NVP is a founding member of the InterValley Project (IVP), a New England community organizing network formed in 1997 by NVP and 3 other similar groups to strengthen leadership, organizer and organizational development. It now has 7 affiliates. IVP provides NVP with leadership and staff development services through monthly visits, monthly network-wide organizer meetings for exchange and training, quarterly network leadership meetings, and an annual leadership institute.

Impact

Accomplishments

1) Winning $3 million for the redevelopment of the 22-year old, 102-unit, multi-racial self-governed Brookside Cooperative Housing. These funds will pay for the replacement roofs and windows and boilers which will allow the units to be more energy efficient, as well as an upgrade of kitchens and bathrooms.

2) Shaping discussion around the future of two Waterbury hospitals, the chief sources of acute medical care in the Valley and Waterbury’s largest employers, as proposals are made to move them from non-profit to for-profit, out-of the Valley ownership.

3) Working with Catholic pastors and lay people, the Office for Catholic Social Justice Ministry and a statewide coalition to win passage of the Connecticut Safe Drivers Act, allowing all immigrants to seek to qualify for licenses, reduce their fear of arrest, improve their ability to contribute to economic growth and reducing risk to the general public of accidents involving unqualified drivers.

4) Conducting 12 house meetings with 160 participants focused on Aging with Dignity. This has led to a campaign to win improved home healthcare through improved home healthcare jobs and NVP helping lay the groundwork for model homecare worker training to help reduce the hospital readmission of patients with chronic diseases while improving the quality of homecare jobs.

Goals

1) Complete the Brookside redevelopment

2) Creation of a job training partnership for home health care workers including hospitals, Griffin Hospital’s School of Allied Health, home care agencies, NVP and Paraprofessional Healthcare Institute as a technical resources.

3) Winning resources for programs that will allow those who want to age at home instead of being forced into nursing home care prematurely for want of simple services, to do so. These include adequate funding of Meals on Wheels, respite care, and a program for repairing the homes of low-income elders to reduce physical barriers to their living at home.

4) Working to ensure that the training, compensation, and career path for homecare workers improves their jobs, reduces turnover, and encourages hundreds of women between 25-44 to enter this field. The anticipated dramatic shortage of homecare workers in the face of a mounting need among the baby boom generation heightens the value of taking these steps.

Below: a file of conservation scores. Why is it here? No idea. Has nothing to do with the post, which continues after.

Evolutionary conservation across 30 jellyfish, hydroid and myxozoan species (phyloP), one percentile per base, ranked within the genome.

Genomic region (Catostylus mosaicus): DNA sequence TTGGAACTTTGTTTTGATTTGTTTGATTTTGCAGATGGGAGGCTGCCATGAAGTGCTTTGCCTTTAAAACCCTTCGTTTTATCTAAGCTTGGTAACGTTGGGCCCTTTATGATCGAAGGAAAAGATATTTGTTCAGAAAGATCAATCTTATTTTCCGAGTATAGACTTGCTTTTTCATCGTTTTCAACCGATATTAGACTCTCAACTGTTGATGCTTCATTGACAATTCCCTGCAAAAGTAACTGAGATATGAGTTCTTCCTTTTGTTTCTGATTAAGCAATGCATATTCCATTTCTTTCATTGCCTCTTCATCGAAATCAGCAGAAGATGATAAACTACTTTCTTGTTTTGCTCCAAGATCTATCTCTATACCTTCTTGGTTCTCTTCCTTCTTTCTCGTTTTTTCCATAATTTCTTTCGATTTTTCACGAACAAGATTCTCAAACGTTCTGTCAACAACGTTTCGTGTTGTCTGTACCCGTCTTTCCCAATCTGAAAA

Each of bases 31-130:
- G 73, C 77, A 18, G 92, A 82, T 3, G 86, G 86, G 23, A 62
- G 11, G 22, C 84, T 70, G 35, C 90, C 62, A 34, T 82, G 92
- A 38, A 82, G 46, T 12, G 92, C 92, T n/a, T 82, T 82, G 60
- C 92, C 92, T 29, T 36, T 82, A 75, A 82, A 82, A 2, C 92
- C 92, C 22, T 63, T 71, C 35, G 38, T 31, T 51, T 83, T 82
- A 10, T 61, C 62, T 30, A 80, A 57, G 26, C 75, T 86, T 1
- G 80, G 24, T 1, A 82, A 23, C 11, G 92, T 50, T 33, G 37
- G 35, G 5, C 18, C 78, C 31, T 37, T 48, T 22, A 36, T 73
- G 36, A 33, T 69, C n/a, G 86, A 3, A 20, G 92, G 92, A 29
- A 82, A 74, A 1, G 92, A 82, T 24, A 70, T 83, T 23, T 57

Needs

1) Funding – Our annual budget is $195,415 and we raise 20% of it through our own efforts. NVP’s organizing leads to improvements in the well being of thousands of Valley residents on a very limited budget. Almost all of our money goes to the organizers’ salaries who work to bring together Valley residents across lines of difference race, ethnicity, language, faith, age, income and geography to help them build community, teach them how to take action to win concrete victories, and win concrete change that improves peoples lives and justice in the Valley. Additional funds will allow us to meet the growing need for additional organizing staff to help NVP build a stronger voice for equitable and just economy. As with all volunteer organizations, NVP needs additional leaders. Currently NVP is identifying and seeking to hire a new Staff Director/Lead Organizer.

2) Volunteers – Additional volunteer leaders mean more power—in numbers, creativity, representation, energy and fundraising—and more opportunities for growth and learning.

3) Additional Member Groups – As the Valley becomes more diverse we work hard to bring into membership congregations, labor union locals, housing and other community-based organizations that reflect its diversity.

CEO Statement

NVP was created by a unique mix of religious, labor and community institutions concerned about the wave of plant closings and its impact on the Valley’s ability to help its residents achieve stable, family-supporting lives. As a multi-issue organization, focused on helping individuals and groups build relationships across lines of racial, ethnic, religious, income, age and geographic difference, and teaching them leadership and organizing skills to shape decisions that shape the Valley’s future, it has played an important role in the lives of thousands of Valley residents during the past 30 years.